Wednesday, May 03, 2006

5 Whys On Steroids - Beyond Repeated Questioning to TRIZ Cause-Effect Models

Asking "Why?" is a favorite learning technique of young children, but is it a valuable problem-solving tool? By repeatedly asking why (five is a rule of thumb recommended by Creativity and Problem Solving experts) layers of symptoms can be peeled away, leading to the identification of the root cause of any problem. The claim is that very often the cause of a problem will lead you to another pertinent question.

Maybe this questioning would reveal a solution, maybe not. Every consultant knows that knowing the cause of a problem is 80% towards finding a solution. Sure sounds easy. “5 Whys” may be effective, but can it solve complex problems for which there are no obvious or known solutions? Can we realistically expect Six Sigma practitioners to rely on such a simple method?

Many of the methods that process analysts use in order to find improved process designs are out-dated given the complexity of global business today. P-TRIZ is emerging as a new method that can cope with such complexity. BPTrends reports that this "refreshing new approach to process and innovation is forcing lots of readers to rethink what they do when doing process analysis."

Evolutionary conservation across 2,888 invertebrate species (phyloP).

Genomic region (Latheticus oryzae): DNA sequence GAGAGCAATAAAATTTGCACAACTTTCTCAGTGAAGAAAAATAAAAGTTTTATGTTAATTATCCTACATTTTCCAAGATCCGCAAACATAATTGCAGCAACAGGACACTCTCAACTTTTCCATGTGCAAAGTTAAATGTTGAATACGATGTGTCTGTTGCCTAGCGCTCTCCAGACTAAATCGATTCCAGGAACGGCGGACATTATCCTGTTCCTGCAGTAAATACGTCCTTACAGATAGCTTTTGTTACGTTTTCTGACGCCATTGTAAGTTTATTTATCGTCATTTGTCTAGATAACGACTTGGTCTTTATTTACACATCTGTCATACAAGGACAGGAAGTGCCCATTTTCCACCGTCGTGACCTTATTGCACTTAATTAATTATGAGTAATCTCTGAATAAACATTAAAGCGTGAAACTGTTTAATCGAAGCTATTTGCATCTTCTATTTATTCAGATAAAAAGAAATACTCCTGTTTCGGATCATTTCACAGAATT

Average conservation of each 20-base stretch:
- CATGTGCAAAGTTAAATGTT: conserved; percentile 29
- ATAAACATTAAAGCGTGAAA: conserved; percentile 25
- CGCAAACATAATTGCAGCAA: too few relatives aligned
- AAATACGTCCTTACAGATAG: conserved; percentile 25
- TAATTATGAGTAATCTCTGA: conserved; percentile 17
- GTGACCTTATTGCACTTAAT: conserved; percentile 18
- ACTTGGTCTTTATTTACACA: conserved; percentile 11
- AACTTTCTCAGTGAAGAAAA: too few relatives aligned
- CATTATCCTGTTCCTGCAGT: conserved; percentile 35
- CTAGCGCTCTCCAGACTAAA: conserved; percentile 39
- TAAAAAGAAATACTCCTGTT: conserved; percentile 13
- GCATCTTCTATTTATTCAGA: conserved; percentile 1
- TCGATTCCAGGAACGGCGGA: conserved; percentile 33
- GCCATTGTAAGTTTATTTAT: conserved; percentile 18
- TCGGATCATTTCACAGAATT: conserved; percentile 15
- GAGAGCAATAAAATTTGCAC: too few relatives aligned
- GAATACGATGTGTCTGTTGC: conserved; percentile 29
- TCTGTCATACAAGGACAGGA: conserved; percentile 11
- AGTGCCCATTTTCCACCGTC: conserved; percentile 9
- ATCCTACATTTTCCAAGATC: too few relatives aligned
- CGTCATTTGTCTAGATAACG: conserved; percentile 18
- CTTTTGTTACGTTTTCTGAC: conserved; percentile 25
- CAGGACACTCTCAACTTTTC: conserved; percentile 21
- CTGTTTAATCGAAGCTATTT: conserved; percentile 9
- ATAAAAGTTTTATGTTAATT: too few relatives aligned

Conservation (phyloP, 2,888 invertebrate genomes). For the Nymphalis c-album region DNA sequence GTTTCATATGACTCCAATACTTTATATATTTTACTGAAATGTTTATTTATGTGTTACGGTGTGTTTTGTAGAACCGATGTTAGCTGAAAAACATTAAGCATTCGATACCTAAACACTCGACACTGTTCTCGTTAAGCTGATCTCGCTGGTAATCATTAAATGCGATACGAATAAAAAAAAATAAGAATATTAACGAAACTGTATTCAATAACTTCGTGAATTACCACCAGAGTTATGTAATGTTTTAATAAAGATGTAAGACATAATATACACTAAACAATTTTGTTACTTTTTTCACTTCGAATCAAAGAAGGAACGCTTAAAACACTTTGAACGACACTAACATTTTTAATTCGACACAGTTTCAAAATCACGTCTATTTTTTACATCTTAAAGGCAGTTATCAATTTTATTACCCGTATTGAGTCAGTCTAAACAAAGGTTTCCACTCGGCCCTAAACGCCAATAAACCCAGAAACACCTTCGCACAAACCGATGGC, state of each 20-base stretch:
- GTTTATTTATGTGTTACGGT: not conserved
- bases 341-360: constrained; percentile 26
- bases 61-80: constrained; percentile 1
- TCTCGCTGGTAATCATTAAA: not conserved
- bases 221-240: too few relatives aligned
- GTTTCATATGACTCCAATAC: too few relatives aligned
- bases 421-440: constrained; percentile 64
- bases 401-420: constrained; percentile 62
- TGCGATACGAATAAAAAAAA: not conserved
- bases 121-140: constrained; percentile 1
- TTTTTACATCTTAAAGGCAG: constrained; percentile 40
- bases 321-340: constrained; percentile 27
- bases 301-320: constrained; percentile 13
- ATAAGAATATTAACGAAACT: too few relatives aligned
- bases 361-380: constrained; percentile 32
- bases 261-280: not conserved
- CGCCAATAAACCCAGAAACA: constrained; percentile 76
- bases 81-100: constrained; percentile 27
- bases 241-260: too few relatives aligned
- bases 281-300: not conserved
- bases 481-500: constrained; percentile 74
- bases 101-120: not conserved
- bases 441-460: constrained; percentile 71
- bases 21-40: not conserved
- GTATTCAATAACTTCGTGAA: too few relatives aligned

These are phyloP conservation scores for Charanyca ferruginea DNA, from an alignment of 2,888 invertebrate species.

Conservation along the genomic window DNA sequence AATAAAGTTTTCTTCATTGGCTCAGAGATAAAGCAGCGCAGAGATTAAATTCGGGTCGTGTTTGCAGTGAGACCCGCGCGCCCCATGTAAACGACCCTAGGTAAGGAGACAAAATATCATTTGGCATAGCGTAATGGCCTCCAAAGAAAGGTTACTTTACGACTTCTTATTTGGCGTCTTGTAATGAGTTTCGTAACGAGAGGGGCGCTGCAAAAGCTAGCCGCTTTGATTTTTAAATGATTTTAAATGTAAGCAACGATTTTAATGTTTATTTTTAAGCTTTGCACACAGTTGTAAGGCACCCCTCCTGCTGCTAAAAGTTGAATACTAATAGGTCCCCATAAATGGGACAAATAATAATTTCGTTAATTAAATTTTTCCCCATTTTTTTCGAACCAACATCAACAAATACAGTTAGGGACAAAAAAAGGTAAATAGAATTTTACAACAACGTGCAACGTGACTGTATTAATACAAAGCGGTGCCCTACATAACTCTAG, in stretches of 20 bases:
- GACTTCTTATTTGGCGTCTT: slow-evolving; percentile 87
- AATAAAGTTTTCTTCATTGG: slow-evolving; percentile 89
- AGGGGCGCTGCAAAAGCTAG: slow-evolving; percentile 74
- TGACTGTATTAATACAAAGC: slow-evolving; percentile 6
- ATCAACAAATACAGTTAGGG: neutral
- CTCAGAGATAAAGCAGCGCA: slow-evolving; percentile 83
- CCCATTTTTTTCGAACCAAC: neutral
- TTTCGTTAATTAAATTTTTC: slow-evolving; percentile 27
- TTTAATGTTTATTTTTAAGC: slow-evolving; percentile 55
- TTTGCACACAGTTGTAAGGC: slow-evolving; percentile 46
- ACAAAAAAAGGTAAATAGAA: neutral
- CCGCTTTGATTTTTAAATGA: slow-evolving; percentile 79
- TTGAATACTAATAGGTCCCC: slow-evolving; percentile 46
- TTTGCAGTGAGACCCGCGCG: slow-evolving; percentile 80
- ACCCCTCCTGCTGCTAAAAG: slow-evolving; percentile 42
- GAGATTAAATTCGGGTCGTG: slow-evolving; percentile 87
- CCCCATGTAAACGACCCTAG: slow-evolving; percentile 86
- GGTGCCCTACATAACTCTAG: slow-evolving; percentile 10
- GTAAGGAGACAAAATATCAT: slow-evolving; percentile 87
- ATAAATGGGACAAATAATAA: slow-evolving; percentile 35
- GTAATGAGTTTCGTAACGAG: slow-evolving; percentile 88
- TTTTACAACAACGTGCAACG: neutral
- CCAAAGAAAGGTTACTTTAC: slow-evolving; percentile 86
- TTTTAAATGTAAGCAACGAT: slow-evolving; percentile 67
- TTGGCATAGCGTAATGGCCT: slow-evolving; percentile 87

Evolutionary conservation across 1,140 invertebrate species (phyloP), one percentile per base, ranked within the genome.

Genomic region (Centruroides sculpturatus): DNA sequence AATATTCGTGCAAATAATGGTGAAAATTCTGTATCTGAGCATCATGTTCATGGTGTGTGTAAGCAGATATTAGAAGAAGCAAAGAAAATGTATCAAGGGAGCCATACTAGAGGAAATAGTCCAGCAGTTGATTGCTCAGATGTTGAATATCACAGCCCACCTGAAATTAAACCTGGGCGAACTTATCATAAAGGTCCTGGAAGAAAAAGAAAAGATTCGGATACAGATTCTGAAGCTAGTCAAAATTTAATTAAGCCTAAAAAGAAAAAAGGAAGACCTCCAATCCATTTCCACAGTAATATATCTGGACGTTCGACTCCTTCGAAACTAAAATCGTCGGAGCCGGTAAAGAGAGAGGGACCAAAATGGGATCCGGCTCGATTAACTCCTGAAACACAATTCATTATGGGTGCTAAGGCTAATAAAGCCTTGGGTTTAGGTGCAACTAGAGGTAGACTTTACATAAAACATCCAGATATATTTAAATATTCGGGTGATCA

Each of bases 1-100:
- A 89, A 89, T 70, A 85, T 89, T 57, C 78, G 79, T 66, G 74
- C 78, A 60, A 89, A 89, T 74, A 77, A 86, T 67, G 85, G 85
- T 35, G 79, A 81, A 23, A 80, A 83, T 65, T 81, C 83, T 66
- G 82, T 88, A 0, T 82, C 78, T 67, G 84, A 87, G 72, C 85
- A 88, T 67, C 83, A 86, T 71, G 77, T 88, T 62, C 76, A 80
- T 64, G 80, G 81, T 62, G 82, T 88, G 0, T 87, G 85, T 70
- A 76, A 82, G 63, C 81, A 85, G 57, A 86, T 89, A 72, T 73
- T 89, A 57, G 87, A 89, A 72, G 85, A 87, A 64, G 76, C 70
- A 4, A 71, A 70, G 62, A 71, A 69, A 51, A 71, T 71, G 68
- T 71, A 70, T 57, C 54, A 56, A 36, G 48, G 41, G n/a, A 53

A complex problem is one in which there are connected, conflicting and counteracting causes and effects. Most process redesign falls into this category. A complex problem is one in which critical domain knowledge needs to be integrated during problem solving if solutions are to be revealed. Root causes are rarely linear where processes are concerned.

You can download a PDF to find out how to go beyond "5 Whys" and use powerful P-TRIZ analytic methods. Some have said it feels like "5 Whys on Steriods".